At the physis, chondrocytes proliferate, ma- ture, and secrete extracellular matrix, which eventually ossifies. The physis is polar: mov- ing away from the epiphysis and joint sur- face toward the metaphysis, there is increas- ing maturation of the cells. Just below the epiphysis is a zone of immature resting cells; just above the metaphysis, calcification takes place in the setting of programmed cell death (apoptosis) of the hypertrophic chondro- cytes. New bone formation thus occurs at the point farthest from the articular surface, at the junction between the physis and the metaphysis. This region is named the zone of provisional calcification.
The physis itself is divided into three ma- jor zones: the reserve zone, the proliferative zone, and the hypertrophic zone (Fig. 3). Each one of these zones has a distinct histology directly related to its function. The zones are ordered such that metabolic activity and mat- uration increases the farther the cells are lo- cated from the joint surface.
Closest to the surface (ie, nearest the epi- physis) is the reserve zone. The cells in this zone produce cartilaginous matrix, primarily in the form of type II collagen, which is used for eventual ossification into bone. These cells do not actively divide, nor are they very metabolically active; accordingly, they have the poorest blood supply.
Below the reserve zone, moving toward the metaphysis, is the proliferative zone. Within this zone, the cells are stacked in col- umns. These columns of cells synthesize pro- teoglycans, thereby contributing to the extra- cellular matrix. This region, characterized by synthesis and cell division, has the most ex- tensive blood supply within the growth plate. This blood supply provides nutrition, of course, but also allows hormonal signals to reach their targets in the growth plate effec- tively.
The third zone of the growth plate, the hypertrophic zone, lies closest to the calci- fied bone of the metaphysis. The cells in this zone are unusually large and plump; hence, the name “hypertrophic.” This zone of the growth plate is highly active metabolically, even though it has a poor blood supply. It therefore relies on anaerobic metabolism and uses stored glycogen as its source of energy. It is also the region that participates in min- eralization of the cartilage. Calcium is stored in the cells in the upper levels of the hyper- trophic zones. In the lower levels of the hy- pertrophic zone, these cells liberate their calcium in order to assist in matrix min- eralization.1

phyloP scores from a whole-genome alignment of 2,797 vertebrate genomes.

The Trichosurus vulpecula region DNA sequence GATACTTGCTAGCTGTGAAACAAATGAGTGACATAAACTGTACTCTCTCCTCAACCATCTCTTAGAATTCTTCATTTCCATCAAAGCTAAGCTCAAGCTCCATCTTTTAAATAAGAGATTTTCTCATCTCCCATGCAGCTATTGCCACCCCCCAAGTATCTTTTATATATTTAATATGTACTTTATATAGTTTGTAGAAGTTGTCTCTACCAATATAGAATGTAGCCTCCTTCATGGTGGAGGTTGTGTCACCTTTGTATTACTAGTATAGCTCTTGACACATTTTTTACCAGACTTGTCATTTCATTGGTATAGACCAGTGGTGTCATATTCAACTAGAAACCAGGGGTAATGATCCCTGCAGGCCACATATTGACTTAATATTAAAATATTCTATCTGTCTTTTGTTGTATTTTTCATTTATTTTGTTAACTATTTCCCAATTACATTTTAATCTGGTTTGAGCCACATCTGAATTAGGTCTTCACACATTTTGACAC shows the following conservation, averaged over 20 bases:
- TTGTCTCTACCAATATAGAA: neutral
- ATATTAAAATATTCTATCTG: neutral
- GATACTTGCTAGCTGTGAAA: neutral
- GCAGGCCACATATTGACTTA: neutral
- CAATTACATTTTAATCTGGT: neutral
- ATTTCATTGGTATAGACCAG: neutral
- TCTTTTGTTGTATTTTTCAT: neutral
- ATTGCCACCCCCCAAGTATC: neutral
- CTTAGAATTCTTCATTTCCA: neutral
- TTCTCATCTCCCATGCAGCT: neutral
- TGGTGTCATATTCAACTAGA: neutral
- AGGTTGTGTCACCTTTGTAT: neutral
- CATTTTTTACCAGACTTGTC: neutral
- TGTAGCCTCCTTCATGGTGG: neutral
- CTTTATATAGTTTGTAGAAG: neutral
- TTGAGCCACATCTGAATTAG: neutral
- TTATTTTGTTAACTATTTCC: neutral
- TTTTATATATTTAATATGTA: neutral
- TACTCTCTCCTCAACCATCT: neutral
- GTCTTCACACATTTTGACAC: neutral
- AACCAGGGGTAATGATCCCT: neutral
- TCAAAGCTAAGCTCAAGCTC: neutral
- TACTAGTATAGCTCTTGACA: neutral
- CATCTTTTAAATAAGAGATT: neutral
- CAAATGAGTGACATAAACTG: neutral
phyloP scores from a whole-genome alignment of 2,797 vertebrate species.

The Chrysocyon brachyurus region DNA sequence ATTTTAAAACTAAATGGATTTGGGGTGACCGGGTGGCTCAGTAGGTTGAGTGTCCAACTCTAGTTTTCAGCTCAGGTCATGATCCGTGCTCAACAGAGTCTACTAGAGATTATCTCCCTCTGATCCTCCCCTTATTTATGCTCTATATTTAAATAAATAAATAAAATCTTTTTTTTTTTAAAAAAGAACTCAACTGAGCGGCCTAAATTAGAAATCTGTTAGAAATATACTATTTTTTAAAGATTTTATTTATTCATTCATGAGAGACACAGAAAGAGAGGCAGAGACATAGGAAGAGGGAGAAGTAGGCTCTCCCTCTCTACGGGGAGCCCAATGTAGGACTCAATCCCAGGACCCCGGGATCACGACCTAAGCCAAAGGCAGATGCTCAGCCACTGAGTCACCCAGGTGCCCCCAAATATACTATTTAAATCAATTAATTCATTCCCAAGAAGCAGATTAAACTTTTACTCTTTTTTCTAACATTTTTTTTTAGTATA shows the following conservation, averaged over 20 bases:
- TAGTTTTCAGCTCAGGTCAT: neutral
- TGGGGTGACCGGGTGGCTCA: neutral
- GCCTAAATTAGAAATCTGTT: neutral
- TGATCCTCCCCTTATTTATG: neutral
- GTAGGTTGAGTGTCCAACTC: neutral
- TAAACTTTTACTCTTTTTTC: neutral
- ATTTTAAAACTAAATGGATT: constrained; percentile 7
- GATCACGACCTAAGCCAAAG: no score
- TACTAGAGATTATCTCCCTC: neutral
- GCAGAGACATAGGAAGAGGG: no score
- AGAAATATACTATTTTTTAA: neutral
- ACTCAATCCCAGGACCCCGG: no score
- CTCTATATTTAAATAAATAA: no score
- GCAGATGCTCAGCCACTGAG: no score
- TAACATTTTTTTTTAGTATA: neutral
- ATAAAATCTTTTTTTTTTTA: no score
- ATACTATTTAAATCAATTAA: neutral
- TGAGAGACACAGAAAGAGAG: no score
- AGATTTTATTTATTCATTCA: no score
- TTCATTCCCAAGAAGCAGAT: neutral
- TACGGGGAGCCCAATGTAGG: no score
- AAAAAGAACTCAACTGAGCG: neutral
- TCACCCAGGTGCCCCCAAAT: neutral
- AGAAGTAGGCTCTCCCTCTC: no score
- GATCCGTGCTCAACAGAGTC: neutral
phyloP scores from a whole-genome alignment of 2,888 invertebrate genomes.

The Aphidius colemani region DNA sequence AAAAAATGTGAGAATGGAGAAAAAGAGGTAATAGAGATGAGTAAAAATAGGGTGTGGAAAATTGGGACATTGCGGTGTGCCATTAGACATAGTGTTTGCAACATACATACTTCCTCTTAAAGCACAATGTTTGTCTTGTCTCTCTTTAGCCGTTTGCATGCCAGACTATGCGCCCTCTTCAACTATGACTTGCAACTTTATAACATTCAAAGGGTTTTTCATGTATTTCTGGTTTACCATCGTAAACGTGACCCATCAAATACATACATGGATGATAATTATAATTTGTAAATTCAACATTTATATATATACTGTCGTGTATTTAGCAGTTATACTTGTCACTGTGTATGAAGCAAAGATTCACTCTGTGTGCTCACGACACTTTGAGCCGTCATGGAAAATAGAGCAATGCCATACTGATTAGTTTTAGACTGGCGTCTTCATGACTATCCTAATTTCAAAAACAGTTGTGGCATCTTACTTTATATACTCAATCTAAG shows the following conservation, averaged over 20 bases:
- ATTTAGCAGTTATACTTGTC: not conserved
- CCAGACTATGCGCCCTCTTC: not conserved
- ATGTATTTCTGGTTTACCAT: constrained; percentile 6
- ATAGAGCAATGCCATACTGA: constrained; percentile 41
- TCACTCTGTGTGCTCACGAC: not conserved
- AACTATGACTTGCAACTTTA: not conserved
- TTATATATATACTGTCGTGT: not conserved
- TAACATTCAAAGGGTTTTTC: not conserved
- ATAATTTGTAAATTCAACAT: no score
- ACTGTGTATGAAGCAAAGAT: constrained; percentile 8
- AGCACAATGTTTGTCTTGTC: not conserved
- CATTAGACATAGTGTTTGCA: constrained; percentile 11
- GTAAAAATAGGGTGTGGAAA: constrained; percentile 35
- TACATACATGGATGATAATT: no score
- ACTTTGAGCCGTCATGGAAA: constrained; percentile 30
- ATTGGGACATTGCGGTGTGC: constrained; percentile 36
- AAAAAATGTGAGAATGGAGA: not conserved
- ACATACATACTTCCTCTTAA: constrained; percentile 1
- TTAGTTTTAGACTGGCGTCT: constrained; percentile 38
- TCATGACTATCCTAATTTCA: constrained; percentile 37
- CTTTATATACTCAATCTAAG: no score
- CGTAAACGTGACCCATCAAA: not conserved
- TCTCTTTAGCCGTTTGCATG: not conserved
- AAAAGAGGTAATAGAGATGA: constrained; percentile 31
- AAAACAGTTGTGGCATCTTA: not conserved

The actual process of matrix mineraliza- tion occurs at the interface between the hy- pertrophic zone and the metaphysis: the zone of provisional calcification. Within this area, vascular invasion allows osteoblasts to arrive and replace the calcified cartilage with bone. This bone is a primitive, less-organized form called woven bone. In time, this tissue will be replaced by mature lamellar bone via the process of bone remodeling. The distinction between woven and lamellar bone is one of material orientation: the fibers of woven bone are haphazard, whereas lamellar bone aligns the structure in the direction of load. Blood does not flow easily through the physis; the intramedullary blood supply does not reach the epiphysis or secondary centers of ossification. Accordingly, in children, whose growth plates are open, the main blood supply to the epiphysis is a direct epi- physeal artery. This artery loses its promi- nence once the growth plates close at skele- tal maturity.
Numerous circulating hormones affect growth plate activity. Thyroid hormone (thy- roxine), growth hormone, parathyroid hor- mone (PTH), calcitonin, and testosterone are among the hormones used to regulate growth plate physiology. These hormones can stim- ulate matrix synthesis, cell division, and cal- cification (and thus growth plate closure). The precise method and zone of action of these hormones are beyond the scope of this text. Even without entirely understanding their mechanisms of action, however, it is clear that abnormalities of these hormones can significantly affect the development of the human skeleton